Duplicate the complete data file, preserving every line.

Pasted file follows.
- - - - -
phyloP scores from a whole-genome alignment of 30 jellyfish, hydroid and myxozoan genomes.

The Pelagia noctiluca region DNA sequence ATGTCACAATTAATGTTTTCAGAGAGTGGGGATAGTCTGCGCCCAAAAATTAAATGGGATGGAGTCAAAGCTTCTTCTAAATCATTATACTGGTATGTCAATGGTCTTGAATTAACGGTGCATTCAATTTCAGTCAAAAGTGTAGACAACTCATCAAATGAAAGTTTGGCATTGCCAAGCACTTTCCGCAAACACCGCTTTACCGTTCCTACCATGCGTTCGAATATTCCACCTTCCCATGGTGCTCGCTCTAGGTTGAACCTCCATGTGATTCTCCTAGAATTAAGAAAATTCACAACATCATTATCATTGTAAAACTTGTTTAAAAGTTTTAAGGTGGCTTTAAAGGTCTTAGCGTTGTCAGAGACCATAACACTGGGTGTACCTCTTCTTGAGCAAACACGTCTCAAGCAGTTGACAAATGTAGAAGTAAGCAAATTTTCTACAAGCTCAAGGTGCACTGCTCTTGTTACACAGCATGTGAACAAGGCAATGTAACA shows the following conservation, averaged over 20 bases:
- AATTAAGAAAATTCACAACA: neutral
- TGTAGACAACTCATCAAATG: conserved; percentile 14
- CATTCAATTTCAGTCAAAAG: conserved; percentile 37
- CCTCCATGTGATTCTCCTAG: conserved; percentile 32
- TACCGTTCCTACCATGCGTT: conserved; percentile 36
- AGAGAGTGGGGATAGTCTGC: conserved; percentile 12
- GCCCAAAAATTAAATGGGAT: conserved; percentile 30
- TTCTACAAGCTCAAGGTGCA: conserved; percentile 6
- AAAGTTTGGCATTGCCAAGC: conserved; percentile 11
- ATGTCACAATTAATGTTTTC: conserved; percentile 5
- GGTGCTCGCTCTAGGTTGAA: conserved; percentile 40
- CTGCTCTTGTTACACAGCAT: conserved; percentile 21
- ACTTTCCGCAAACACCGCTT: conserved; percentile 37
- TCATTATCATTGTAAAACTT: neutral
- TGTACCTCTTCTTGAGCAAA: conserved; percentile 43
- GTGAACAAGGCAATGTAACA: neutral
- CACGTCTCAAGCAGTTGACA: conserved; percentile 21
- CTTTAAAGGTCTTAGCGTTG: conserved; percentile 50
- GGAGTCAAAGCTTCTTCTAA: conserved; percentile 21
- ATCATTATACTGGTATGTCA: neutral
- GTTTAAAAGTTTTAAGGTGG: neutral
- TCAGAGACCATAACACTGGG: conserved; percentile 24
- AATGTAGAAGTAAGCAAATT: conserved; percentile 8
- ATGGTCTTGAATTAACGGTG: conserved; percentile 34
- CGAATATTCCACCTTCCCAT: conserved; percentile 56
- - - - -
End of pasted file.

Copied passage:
phyloP scores from a whole-genome alignment of 30 jellyfish, hydroid and myxozoan genomes.

The Pelagia noctiluca region DNA sequence ATGTCACAATTAATGTTTTCAGAGAGTGGGGATAGTCTGCGCCCAAAAATTAAATGGGATGGAGTCAAAGCTTCTTCTAAATCATTATACTGGTATGTCAATGGTCTTGAATTAACGGTGCATTCAATTTCAGTCAAAAGTGTAGACAACTCATCAAATGAAAGTTTGGCATTGCCAAGCACTTTCCGCAAACACCGCTTTACCGTTCCTACCATGCGTTCGAATATTCCACCTTCCCATGGTGCTCGCTCTAGGTTGAACCTCCATGTGATTCTCCTAGAATTAAGAAAATTCACAACATCATTATCATTGTAAAACTTGTTTAAAAGTTTTAAGGTGGCTTTAAAGGTCTTAGCGTTGTCAGAGACCATAACACTGGGTGTACCTCTTCTTGAGCAAACACGTCTCAAGCAGTTGACAAATGTAGAAGTAAGCAAATTTTCTACAAGCTCAAGGTGCACTGCTCTTGTTACACAGCATGTGAACAAGGCAATGTAACA shows the following conservation, averaged over 20 bases:
- AATTAAGAAAATTCACAACA: neutral
- TGTAGACAACTCATCAAATG: conserved; percentile 14
- CATTCAATTTCAGTCAAAAG: conserved; percentile 37
- CCTCCATGTGATTCTCCTAG: conserved; percentile 32
- TACCGTTCCTACCATGCGTT: conserved; percentile 36
- AGAGAGTGGGGATAGTCTGC: conserved; percentile 12
- GCCCAAAAATTAAATGGGAT: conserved; percentile 30
- TTCTACAAGCTCAAGGTGCA: conserved; percentile 6
- AAAGTTTGGCATTGCCAAGC: conserved; percentile 11
- ATGTCACAATTAATGTTTTC: conserved; percentile 5
- GGTGCTCGCTCTAGGTTGAA: conserved; percentile 40
- CTGCTCTTGTTACACAGCAT: conserved; percentile 21
- ACTTTCCGCAAACACCGCTT: conserved; percentile 37
- TCATTATCATTGTAAAACTT: neutral
- TGTACCTCTTCTTGAGCAAA: conserved; percentile 43
- GTGAACAAGGCAATGTAACA: neutral
- CACGTCTCAAGCAGTTGACA: conserved; percentile 21
- CTTTAAAGGTCTTAGCGTTG: conserved; percentile 50
- GGAGTCAAAGCTTCTTCTAA: conserved; percentile 21
- ATCATTATACTGGTATGTCA: neutral
- GTTTAAAAGTTTTAAGGTGG: neutral
- TCAGAGACCATAACACTGGG: conserved; percentile 24
- AATGTAGAAGTAAGCAAATT: conserved; percentile 8
- ATGGTCTTGAATTAACGGTG: conserved; percentile 34
- CGAATATTCCACCTTCCCAT: conserved; percentile 56